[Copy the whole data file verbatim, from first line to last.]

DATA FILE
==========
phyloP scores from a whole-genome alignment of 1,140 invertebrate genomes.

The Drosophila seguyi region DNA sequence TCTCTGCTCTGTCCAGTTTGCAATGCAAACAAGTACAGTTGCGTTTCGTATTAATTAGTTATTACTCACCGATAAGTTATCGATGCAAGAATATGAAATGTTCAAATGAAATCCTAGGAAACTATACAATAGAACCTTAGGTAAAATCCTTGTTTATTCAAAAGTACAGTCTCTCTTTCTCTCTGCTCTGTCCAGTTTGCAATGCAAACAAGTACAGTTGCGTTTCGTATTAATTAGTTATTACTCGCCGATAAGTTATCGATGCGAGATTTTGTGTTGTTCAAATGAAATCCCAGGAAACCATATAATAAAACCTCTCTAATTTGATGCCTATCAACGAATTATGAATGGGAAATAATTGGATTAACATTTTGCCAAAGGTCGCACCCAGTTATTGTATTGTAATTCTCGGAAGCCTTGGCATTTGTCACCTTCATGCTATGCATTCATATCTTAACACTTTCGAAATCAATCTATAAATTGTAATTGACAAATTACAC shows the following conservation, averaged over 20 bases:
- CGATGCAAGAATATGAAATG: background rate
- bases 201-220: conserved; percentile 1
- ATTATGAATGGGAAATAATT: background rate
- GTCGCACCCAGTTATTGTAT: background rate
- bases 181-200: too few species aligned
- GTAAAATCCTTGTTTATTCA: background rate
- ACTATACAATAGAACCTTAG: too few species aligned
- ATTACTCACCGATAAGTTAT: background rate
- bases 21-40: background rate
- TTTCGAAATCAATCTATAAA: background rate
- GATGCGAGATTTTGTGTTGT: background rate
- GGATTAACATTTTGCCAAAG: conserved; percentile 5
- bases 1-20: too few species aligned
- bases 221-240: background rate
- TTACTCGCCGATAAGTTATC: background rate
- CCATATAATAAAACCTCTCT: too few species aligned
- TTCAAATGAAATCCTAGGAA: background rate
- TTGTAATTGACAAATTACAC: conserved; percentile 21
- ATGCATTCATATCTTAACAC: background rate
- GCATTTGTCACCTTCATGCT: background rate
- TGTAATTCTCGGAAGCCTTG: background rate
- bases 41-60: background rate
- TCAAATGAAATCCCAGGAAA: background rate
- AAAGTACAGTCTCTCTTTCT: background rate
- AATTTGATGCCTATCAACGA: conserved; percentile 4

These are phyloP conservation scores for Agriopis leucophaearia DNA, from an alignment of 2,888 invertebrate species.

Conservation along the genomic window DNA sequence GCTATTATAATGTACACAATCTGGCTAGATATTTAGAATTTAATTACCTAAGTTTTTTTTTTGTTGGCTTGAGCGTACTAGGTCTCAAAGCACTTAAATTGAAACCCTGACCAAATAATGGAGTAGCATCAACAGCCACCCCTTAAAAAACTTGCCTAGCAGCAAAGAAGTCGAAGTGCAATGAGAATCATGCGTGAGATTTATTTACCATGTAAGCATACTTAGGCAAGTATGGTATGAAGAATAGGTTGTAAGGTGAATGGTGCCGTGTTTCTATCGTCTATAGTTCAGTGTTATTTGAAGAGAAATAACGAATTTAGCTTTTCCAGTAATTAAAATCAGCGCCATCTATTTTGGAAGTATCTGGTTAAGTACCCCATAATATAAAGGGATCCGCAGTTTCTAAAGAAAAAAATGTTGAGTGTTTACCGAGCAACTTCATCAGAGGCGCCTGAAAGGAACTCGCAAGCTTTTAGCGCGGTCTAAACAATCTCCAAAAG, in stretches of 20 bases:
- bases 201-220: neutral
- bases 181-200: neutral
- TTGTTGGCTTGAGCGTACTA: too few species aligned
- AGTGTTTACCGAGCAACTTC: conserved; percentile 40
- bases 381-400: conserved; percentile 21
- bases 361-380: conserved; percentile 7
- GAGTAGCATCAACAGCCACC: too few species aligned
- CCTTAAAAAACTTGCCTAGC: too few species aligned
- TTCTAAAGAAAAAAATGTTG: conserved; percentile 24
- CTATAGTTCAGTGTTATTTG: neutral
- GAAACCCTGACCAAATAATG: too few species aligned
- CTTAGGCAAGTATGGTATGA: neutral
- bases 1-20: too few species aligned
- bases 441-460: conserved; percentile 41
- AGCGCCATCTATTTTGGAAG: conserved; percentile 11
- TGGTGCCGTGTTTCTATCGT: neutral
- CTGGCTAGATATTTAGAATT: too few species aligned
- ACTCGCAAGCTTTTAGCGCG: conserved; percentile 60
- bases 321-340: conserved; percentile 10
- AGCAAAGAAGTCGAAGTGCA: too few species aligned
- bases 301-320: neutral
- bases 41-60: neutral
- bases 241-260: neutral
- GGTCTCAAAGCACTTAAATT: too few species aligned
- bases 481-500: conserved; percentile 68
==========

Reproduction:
phyloP scores from a whole-genome alignment of 1,140 invertebrate genomes.

The Drosophila seguyi region DNA sequence TCTCTGCTCTGTCCAGTTTGCAATGCAAACAAGTACAGTTGCGTTTCGTATTAATTAGTTATTACTCACCGATAAGTTATCGATGCAAGAATATGAAATGTTCAAATGAAATCCTAGGAAACTATACAATAGAACCTTAGGTAAAATCCTTGTTTATTCAAAAGTACAGTCTCTCTTTCTCTCTGCTCTGTCCAGTTTGCAATGCAAACAAGTACAGTTGCGTTTCGTATTAATTAGTTATTACTCGCCGATAAGTTATCGATGCGAGATTTTGTGTTGTTCAAATGAAATCCCAGGAAACCATATAATAAAACCTCTCTAATTTGATGCCTATCAACGAATTATGAATGGGAAATAATTGGATTAACATTTTGCCAAAGGTCGCACCCAGTTATTGTATTGTAATTCTCGGAAGCCTTGGCATTTGTCACCTTCATGCTATGCATTCATATCTTAACACTTTCGAAATCAATCTATAAATTGTAATTGACAAATTACAC shows the following conservation, averaged over 20 bases:
- CGATGCAAGAATATGAAATG: background rate
- bases 201-220: conserved; percentile 1
- ATTATGAATGGGAAATAATT: background rate
- GTCGCACCCAGTTATTGTAT: background rate
- bases 181-200: too few species aligned
- GTAAAATCCTTGTTTATTCA: background rate
- ACTATACAATAGAACCTTAG: too few species aligned
- ATTACTCACCGATAAGTTAT: background rate
- bases 21-40: background rate
- TTTCGAAATCAATCTATAAA: background rate
- GATGCGAGATTTTGTGTTGT: background rate
- GGATTAACATTTTGCCAAAG: conserved; percentile 5
- bases 1-20: too few species aligned
- bases 221-240: background rate
- TTACTCGCCGATAAGTTATC: background rate
- CCATATAATAAAACCTCTCT: too few species aligned
- TTCAAATGAAATCCTAGGAA: background rate
- TTGTAATTGACAAATTACAC: conserved; percentile 21
- ATGCATTCATATCTTAACAC: background rate
- GCATTTGTCACCTTCATGCT: background rate
- TGTAATTCTCGGAAGCCTTG: background rate
- bases 41-60: background rate
- TCAAATGAAATCCCAGGAAA: background rate
- AAAGTACAGTCTCTCTTTCT: background rate
- AATTTGATGCCTATCAACGA: conserved; percentile 4

These are phyloP conservation scores for Agriopis leucophaearia DNA, from an alignment of 2,888 invertebrate species.

Conservation along the genomic window DNA sequence GCTATTATAATGTACACAATCTGGCTAGATATTTAGAATTTAATTACCTAAGTTTTTTTTTTGTTGGCTTGAGCGTACTAGGTCTCAAAGCACTTAAATTGAAACCCTGACCAAATAATGGAGTAGCATCAACAGCCACCCCTTAAAAAACTTGCCTAGCAGCAAAGAAGTCGAAGTGCAATGAGAATCATGCGTGAGATTTATTTACCATGTAAGCATACTTAGGCAAGTATGGTATGAAGAATAGGTTGTAAGGTGAATGGTGCCGTGTTTCTATCGTCTATAGTTCAGTGTTATTTGAAGAGAAATAACGAATTTAGCTTTTCCAGTAATTAAAATCAGCGCCATCTATTTTGGAAGTATCTGGTTAAGTACCCCATAATATAAAGGGATCCGCAGTTTCTAAAGAAAAAAATGTTGAGTGTTTACCGAGCAACTTCATCAGAGGCGCCTGAAAGGAACTCGCAAGCTTTTAGCGCGGTCTAAACAATCTCCAAAAG, in stretches of 20 bases:
- bases 201-220: neutral
- bases 181-200: neutral
- TTGTTGGCTTGAGCGTACTA: too few species aligned
- AGTGTTTACCGAGCAACTTC: conserved; percentile 40
- bases 381-400: conserved; percentile 21
- bases 361-380: conserved; percentile 7
- GAGTAGCATCAACAGCCACC: too few species aligned
- CCTTAAAAAACTTGCCTAGC: too few species aligned
- TTCTAAAGAAAAAAATGTTG: conserved; percentile 24
- CTATAGTTCAGTGTTATTTG: neutral
- GAAACCCTGACCAAATAATG: too few species aligned
- CTTAGGCAAGTATGGTATGA: neutral
- bases 1-20: too few species aligned
- bases 441-460: conserved; percentile 41
- AGCGCCATCTATTTTGGAAG: conserved; percentile 11
- TGGTGCCGTGTTTCTATCGT: neutral
- CTGGCTAGATATTTAGAATT: too few species aligned
- ACTCGCAAGCTTTTAGCGCG: conserved; percentile 60
- bases 321-340: conserved; percentile 10
- AGCAAAGAAGTCGAAGTGCA: too few species aligned
- bases 301-320: neutral
- bases 41-60: neutral
- bases 241-260: neutral
- GGTCTCAAAGCACTTAAATT: too few species aligned
- bases 481-500: conserved; percentile 68